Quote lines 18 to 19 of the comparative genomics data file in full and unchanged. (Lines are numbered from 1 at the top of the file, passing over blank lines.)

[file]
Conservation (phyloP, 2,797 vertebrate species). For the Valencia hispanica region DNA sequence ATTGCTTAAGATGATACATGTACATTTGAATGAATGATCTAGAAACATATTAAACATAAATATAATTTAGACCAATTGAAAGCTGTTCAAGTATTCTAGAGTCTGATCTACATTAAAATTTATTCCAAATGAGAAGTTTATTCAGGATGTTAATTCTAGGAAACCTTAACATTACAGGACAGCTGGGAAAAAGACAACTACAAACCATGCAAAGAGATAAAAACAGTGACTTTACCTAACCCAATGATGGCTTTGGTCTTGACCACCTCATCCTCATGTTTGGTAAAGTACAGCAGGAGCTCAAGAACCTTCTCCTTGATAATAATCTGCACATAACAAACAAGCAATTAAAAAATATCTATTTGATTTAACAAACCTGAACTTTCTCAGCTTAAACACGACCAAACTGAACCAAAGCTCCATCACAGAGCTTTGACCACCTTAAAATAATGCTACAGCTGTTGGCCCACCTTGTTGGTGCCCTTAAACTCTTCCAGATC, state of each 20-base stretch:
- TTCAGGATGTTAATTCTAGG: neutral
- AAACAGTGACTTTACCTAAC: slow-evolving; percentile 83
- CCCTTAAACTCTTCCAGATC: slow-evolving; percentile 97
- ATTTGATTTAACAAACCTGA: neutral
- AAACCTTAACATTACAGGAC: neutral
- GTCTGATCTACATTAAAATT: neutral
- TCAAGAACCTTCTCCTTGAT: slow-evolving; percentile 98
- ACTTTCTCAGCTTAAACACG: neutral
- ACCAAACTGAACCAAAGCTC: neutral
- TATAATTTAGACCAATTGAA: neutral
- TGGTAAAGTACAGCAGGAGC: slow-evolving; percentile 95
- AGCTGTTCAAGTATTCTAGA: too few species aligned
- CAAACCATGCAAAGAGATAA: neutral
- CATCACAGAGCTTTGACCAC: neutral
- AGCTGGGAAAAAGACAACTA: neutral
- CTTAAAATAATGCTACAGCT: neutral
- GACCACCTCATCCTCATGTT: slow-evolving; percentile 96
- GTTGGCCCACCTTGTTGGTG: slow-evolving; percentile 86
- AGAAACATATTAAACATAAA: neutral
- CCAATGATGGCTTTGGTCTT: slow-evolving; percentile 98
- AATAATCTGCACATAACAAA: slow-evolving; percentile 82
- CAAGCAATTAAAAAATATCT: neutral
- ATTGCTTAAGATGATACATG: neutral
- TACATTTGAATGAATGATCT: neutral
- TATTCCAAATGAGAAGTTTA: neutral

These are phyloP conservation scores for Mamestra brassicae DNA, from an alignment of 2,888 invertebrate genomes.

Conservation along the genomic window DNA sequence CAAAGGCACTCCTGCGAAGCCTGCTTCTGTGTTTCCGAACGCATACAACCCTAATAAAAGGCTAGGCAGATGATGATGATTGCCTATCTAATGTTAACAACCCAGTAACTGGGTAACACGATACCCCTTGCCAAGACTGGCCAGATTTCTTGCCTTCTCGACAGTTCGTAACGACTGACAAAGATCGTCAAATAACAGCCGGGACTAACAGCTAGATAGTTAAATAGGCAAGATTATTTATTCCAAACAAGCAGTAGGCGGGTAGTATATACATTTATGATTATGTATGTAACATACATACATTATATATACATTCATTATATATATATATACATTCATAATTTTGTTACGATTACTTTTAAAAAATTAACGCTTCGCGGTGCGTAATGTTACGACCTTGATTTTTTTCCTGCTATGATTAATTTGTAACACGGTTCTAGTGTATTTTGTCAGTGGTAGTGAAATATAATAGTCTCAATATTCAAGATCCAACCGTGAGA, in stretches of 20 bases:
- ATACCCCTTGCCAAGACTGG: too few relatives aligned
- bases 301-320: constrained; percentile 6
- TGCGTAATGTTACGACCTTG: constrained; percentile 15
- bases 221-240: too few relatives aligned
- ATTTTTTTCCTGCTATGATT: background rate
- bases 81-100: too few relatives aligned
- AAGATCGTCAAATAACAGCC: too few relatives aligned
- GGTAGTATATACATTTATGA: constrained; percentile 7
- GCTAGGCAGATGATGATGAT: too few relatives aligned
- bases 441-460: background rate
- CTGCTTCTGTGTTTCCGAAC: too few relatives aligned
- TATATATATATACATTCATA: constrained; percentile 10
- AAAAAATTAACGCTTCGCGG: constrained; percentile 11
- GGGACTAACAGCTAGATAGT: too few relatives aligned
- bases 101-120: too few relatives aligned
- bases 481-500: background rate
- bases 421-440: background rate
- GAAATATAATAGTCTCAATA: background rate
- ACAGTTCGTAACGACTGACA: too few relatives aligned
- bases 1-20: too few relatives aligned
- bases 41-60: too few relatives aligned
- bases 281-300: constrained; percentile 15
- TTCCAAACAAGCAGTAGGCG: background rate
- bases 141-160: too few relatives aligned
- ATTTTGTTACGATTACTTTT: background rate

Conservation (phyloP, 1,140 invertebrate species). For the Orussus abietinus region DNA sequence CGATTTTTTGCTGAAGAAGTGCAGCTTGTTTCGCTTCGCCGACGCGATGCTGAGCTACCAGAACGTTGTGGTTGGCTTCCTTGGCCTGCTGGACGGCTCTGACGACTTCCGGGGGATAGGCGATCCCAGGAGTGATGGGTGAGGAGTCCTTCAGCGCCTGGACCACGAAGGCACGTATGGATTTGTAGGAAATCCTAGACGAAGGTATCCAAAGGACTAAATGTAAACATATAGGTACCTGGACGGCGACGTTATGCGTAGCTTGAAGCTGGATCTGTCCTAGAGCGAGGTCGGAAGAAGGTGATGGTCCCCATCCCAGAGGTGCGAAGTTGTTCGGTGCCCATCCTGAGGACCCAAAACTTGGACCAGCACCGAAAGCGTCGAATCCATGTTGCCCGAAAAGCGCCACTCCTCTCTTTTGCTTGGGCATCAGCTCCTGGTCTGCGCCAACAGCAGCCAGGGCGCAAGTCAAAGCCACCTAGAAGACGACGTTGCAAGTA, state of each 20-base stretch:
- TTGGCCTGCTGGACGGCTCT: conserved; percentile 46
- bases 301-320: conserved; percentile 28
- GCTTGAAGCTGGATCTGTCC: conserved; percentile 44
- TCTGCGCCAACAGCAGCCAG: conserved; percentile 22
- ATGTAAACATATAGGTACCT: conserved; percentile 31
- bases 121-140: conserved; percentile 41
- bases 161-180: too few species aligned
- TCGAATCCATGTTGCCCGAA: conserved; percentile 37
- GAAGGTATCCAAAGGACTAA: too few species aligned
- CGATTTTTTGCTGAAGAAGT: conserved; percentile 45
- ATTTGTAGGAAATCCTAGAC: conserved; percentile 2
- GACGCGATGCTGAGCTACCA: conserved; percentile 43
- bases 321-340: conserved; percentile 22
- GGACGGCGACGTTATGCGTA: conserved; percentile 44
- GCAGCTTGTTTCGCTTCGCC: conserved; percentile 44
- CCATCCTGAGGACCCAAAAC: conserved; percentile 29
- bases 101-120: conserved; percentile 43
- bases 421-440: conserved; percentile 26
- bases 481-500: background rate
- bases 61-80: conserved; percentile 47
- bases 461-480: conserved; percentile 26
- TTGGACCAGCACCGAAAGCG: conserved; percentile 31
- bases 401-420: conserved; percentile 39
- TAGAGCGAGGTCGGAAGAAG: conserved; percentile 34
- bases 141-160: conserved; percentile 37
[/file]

- GACCACCTCATCCTCATGTT: slow-evolving; percentile 96
- GTTGGCCCACCTTGTTGGTG: slow-evolving; percentile 86